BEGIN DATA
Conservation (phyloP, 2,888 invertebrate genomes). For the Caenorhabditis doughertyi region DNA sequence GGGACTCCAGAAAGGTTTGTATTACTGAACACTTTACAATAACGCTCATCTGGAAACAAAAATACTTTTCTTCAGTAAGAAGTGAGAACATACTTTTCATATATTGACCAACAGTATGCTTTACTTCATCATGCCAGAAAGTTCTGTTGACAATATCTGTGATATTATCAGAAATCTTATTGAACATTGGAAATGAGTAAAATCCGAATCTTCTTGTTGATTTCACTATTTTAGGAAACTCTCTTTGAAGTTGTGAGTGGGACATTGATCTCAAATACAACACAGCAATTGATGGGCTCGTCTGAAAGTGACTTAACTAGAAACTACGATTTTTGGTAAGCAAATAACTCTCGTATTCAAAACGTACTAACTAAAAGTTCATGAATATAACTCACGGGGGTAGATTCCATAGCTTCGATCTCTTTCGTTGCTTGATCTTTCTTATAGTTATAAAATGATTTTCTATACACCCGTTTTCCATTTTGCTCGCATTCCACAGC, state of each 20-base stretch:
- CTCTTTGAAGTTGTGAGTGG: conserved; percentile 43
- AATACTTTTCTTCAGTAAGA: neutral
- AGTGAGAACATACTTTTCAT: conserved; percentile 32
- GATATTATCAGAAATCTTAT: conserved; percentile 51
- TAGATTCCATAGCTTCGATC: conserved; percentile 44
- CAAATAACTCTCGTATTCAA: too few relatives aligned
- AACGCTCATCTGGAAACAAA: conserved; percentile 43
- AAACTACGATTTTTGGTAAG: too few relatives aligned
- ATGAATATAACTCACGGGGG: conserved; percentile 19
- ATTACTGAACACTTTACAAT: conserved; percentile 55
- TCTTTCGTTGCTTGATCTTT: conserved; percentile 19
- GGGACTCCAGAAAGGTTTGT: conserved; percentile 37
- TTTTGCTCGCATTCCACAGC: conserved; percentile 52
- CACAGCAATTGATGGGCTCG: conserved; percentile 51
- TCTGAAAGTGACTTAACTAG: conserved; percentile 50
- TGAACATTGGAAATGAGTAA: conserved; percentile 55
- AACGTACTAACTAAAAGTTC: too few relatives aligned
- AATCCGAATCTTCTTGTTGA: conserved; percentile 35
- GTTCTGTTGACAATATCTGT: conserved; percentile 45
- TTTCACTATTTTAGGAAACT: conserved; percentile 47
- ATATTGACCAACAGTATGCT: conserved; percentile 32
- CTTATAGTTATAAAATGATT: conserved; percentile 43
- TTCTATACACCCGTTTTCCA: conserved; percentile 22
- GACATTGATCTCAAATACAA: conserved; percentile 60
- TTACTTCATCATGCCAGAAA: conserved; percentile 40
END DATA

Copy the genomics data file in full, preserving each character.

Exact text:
Conservation (phyloP, 2,888 invertebrate genomes). For the Caenorhabditis doughertyi region DNA sequence GGGACTCCAGAAAGGTTTGTATTACTGAACACTTTACAATAACGCTCATCTGGAAACAAAAATACTTTTCTTCAGTAAGAAGTGAGAACATACTTTTCATATATTGACCAACAGTATGCTTTACTTCATCATGCCAGAAAGTTCTGTTGACAATATCTGTGATATTATCAGAAATCTTATTGAACATTGGAAATGAGTAAAATCCGAATCTTCTTGTTGATTTCACTATTTTAGGAAACTCTCTTTGAAGTTGTGAGTGGGACATTGATCTCAAATACAACACAGCAATTGATGGGCTCGTCTGAAAGTGACTTAACTAGAAACTACGATTTTTGGTAAGCAAATAACTCTCGTATTCAAAACGTACTAACTAAAAGTTCATGAATATAACTCACGGGGGTAGATTCCATAGCTTCGATCTCTTTCGTTGCTTGATCTTTCTTATAGTTATAAAATGATTTTCTATACACCCGTTTTCCATTTTGCTCGCATTCCACAGC, state of each 20-base stretch:
- CTCTTTGAAGTTGTGAGTGG: conserved; percentile 43
- AATACTTTTCTTCAGTAAGA: neutral
- AGTGAGAACATACTTTTCAT: conserved; percentile 32
- GATATTATCAGAAATCTTAT: conserved; percentile 51
- TAGATTCCATAGCTTCGATC: conserved; percentile 44
- CAAATAACTCTCGTATTCAA: too few relatives aligned
- AACGCTCATCTGGAAACAAA: conserved; percentile 43
- AAACTACGATTTTTGGTAAG: too few relatives aligned
- ATGAATATAACTCACGGGGG: conserved; percentile 19
- ATTACTGAACACTTTACAAT: conserved; percentile 55
- TCTTTCGTTGCTTGATCTTT: conserved; percentile 19
- GGGACTCCAGAAAGGTTTGT: conserved; percentile 37
- TTTTGCTCGCATTCCACAGC: conserved; percentile 52
- CACAGCAATTGATGGGCTCG: conserved; percentile 51
- TCTGAAAGTGACTTAACTAG: conserved; percentile 50
- TGAACATTGGAAATGAGTAA: conserved; percentile 55
- AACGTACTAACTAAAAGTTC: too few relatives aligned
- AATCCGAATCTTCTTGTTGA: conserved; percentile 35
- GTTCTGTTGACAATATCTGT: conserved; percentile 45
- TTTCACTATTTTAGGAAACT: conserved; percentile 47
- ATATTGACCAACAGTATGCT: conserved; percentile 32
- CTTATAGTTATAAAATGATT: conserved; percentile 43
- TTCTATACACCCGTTTTCCA: conserved; percentile 22
- GACATTGATCTCAAATACAA: conserved; percentile 60
- TTACTTCATCATGCCAGAAA: conserved; percentile 40